Tuesday, January 27, 2015
Posted in Inc
Being in the role of CEO can be terrific. You're it. You've gained the power to put your brilliant idea into practice. You're synonymous with the company for your customers, your employees and your investors. Your family is proud of you. You feel like the sky's the limit.
And yet, the role is a double-edged sword. If your company is a big public company, you can possibly be looking at $10, $20, $30M+ a year. Or very easily get fired. If it's one of the handful of $1B unicorns coming out of Silicon Valley, then this time around it's likely more money than you ever dreamed of. But for most CEOs, the truth is not in the extremes. It's in the middle.
So before you decide to be the CEO of the company you want to create, here are a few Pros and Cons to consider first:
1. Pro: You decide the strategy and what's important. When you are CEO you are ultimately responsible for the strategy: What to build? How to get to market? Where to focus? You get to put your ideas into action and test if they work. Then, when they do succeed, the sense of satisfaction is unbeatable. If you are the technical founder, and command the respect of those people around you, you also won't have to hear much disagreement. People are following you because they believe in your vision and your strategy.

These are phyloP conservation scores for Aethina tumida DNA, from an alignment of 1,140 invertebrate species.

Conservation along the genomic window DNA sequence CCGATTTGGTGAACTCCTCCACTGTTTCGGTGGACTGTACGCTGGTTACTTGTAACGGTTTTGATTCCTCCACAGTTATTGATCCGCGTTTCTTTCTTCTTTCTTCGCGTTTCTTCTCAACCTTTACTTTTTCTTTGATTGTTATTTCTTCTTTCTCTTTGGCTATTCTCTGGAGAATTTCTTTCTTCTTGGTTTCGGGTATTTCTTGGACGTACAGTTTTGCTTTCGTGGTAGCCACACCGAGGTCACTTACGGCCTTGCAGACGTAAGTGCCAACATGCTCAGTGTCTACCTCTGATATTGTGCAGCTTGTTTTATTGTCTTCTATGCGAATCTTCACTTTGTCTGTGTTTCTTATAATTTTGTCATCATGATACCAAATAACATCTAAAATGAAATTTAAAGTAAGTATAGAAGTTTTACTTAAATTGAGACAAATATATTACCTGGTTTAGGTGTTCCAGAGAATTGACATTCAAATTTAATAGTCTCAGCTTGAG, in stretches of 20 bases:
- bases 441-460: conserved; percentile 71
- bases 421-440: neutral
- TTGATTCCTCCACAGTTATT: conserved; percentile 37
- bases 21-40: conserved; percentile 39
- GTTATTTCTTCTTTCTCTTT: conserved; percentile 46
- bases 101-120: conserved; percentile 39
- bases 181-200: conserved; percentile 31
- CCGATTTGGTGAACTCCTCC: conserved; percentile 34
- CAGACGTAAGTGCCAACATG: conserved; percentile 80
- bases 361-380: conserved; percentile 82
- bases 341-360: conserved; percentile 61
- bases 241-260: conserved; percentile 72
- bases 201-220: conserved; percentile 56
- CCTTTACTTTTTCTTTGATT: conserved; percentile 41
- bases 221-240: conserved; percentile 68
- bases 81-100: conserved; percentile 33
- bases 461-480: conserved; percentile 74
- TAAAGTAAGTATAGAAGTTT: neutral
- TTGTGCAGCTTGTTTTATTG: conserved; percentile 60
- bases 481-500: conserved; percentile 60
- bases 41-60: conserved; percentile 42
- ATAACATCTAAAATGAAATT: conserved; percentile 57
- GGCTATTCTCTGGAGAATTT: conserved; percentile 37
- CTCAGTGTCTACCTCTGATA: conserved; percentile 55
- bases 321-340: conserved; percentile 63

Con: You'll work harder than you have ever worked in your life. It's true not all CEOs are working on overdrive but when you're trying to get a company off the ground, there are always more mission critical things you need to do that require more hours than there are in the actual day. Look forward to the necessary red-eye flight you need to take to close a deal. The time pressure will seem worse than your college finals did and prepare for this pace to go on for years. Keeping physically fit with exercise will become a requirement just to survive the exhausting workload.
2. Pro: It's an ego trip. It's hard to be CEO unless you have a serious ego. Not that you have to be a jerk, but exuding confidence will ensure that people can look to you to lead them. In that sense, then yes, it's an ego trip. Which means that, if you are already seriously thinking of becoming the CEO of your startup, then you probably have that necessary ego to both embrace and enjoy it.
Con: You'll be lonelier than you've ever been in your life. That cliche "the buck stops with you" is absolutely true when you are CEO. There is no one to turn to if you have to make a hard decision. Your board is there to give you advice, but they are not going to tell you what to do. Your team is there to provide counsel and debate with you but in the end, they'll look to you to make the difficult decisions. And there's no one you can talk to. It's unfair to burden your friends and family with these work related stresses. It's you and the wall (or in my case the dog) talking it out sometimes.